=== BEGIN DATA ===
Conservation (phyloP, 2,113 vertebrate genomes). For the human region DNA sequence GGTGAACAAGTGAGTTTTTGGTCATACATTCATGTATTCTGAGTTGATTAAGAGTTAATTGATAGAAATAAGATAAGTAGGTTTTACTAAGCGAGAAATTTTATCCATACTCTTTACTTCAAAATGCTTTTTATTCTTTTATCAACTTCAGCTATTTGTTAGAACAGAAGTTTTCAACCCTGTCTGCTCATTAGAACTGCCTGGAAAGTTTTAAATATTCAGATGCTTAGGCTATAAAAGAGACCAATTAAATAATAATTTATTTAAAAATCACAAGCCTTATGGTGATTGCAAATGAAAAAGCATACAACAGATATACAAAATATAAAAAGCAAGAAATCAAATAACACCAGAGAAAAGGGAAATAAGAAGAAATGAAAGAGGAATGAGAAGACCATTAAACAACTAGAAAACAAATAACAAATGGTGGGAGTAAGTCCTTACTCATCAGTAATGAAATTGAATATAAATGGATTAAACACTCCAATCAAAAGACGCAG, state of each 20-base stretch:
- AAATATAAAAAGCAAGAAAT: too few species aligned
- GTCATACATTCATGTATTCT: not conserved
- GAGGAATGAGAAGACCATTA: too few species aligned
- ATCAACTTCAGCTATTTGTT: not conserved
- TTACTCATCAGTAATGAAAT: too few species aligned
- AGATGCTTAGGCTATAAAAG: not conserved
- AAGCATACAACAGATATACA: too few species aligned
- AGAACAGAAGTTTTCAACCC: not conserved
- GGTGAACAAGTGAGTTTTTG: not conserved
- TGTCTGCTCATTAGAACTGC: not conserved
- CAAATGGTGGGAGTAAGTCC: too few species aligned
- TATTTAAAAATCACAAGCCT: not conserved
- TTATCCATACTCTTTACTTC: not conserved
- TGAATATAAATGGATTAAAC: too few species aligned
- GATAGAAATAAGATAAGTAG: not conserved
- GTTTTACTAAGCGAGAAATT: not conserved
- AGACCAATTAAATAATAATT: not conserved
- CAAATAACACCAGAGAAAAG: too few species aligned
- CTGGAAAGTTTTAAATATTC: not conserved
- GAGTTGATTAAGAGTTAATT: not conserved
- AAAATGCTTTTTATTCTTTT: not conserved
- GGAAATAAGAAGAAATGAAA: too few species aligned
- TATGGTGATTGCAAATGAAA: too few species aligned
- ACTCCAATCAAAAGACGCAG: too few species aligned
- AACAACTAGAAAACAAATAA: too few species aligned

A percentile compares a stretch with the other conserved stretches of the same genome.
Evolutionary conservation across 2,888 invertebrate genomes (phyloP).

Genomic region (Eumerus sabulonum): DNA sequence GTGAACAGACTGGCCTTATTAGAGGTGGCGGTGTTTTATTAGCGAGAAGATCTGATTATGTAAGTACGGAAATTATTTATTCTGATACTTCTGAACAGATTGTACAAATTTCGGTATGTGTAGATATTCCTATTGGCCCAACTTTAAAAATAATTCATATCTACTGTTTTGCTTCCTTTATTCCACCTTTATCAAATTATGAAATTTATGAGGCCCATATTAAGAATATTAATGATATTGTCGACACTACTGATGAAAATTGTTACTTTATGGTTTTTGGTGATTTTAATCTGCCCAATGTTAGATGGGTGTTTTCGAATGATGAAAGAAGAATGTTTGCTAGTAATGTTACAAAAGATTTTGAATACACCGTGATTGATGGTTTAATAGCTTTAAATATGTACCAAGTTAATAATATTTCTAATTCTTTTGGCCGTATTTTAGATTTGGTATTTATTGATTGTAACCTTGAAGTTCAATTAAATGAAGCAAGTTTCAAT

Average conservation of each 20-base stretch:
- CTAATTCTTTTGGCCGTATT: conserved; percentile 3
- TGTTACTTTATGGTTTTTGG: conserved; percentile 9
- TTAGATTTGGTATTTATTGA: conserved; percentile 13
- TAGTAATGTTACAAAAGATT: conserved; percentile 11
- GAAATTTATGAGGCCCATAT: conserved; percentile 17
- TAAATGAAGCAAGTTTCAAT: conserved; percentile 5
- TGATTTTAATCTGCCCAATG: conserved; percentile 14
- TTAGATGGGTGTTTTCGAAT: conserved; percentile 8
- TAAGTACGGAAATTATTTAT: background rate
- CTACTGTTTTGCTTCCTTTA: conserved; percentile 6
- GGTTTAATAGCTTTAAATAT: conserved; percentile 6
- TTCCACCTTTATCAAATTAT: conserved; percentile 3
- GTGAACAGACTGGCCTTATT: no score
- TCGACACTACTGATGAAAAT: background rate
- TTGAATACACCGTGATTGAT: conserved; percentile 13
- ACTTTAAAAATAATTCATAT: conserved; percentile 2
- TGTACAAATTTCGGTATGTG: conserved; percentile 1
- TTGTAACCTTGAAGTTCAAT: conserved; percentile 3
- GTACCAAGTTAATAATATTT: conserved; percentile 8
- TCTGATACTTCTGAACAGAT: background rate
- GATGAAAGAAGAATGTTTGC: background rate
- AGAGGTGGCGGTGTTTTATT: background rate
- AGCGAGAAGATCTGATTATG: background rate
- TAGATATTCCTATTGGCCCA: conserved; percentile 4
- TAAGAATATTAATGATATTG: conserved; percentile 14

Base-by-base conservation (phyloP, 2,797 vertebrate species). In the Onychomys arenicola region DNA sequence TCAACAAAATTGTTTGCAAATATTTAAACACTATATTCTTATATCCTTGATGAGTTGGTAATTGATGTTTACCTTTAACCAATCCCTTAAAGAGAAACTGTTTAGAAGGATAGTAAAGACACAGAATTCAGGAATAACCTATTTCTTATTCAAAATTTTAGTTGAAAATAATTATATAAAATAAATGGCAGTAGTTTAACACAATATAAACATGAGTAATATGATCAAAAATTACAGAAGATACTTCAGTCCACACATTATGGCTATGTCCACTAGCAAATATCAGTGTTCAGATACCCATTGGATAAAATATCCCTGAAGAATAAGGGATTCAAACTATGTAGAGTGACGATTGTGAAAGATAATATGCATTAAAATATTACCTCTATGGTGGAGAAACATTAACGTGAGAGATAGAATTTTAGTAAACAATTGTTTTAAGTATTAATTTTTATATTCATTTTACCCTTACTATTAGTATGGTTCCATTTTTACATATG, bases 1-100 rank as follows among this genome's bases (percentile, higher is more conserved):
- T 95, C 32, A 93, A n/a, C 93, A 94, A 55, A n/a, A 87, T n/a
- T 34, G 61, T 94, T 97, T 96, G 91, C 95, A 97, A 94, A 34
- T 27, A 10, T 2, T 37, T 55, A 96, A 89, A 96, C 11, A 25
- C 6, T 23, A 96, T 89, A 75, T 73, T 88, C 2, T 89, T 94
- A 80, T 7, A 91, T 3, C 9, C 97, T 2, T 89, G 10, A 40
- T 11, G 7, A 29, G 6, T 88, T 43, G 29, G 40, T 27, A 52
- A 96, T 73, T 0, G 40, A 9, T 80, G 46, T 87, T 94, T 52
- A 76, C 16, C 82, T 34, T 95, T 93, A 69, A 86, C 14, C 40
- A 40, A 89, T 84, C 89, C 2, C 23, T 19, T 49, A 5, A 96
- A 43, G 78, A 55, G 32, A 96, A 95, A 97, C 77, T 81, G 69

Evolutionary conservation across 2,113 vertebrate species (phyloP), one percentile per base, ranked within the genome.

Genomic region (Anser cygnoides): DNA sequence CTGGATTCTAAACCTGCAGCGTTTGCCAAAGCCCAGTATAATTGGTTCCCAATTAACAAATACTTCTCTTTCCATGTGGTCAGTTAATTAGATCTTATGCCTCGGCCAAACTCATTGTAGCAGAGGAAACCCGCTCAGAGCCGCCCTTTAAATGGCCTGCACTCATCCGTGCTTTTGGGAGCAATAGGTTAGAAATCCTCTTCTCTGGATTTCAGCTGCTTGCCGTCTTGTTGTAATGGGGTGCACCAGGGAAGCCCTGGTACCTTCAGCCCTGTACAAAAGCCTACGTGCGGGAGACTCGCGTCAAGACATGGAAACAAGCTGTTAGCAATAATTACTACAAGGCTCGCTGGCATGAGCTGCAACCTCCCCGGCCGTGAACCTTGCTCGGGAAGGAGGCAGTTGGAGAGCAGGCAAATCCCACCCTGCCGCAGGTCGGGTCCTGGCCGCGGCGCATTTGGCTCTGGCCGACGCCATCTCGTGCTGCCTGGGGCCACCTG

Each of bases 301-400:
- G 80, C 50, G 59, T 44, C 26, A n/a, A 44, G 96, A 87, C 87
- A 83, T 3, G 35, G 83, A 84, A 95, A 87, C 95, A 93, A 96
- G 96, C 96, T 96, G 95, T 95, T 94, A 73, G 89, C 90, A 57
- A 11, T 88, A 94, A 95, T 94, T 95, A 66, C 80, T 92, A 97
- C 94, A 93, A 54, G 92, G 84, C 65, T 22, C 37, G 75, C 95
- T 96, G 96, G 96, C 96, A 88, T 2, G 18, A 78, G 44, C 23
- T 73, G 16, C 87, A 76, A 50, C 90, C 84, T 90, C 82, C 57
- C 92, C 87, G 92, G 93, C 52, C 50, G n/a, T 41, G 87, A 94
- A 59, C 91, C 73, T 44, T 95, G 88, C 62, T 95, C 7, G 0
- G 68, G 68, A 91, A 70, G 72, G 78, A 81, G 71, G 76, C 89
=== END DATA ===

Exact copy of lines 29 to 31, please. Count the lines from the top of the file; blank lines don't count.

Genomic region (Eumerus sabulonum): DNA sequence GTGAACAGACTGGCCTTATTAGAGGTGGCGGTGTTTTATTAGCGAGAAGATCTGATTATGTAAGTACGGAAATTATTTATTCTGATACTTCTGAACAGATTGTACAAATTTCGGTATGTGTAGATATTCCTATTGGCCCAACTTTAAAAATAATTCATATCTACTGTTTTGCTTCCTTTATTCCACCTTTATCAAATTATGAAATTTATGAGGCCCATATTAAGAATATTAATGATATTGTCGACACTACTGATGAAAATTGTTACTTTATGGTTTTTGGTGATTTTAATCTGCCCAATGTTAGATGGGTGTTTTCGAATGATGAAAGAAGAATGTTTGCTAGTAATGTTACAAAAGATTTTGAATACACCGTGATTGATGGTTTAATAGCTTTAAATATGTACCAAGTTAATAATATTTCTAATTCTTTTGGCCGTATTTTAGATTTGGTATTTATTGATTGTAACCTTGAAGTTCAATTAAATGAAGCAAGTTTCAAT

Average conservation of each 20-base stretch:
- CTAATTCTTTTGGCCGTATT: conserved; percentile 3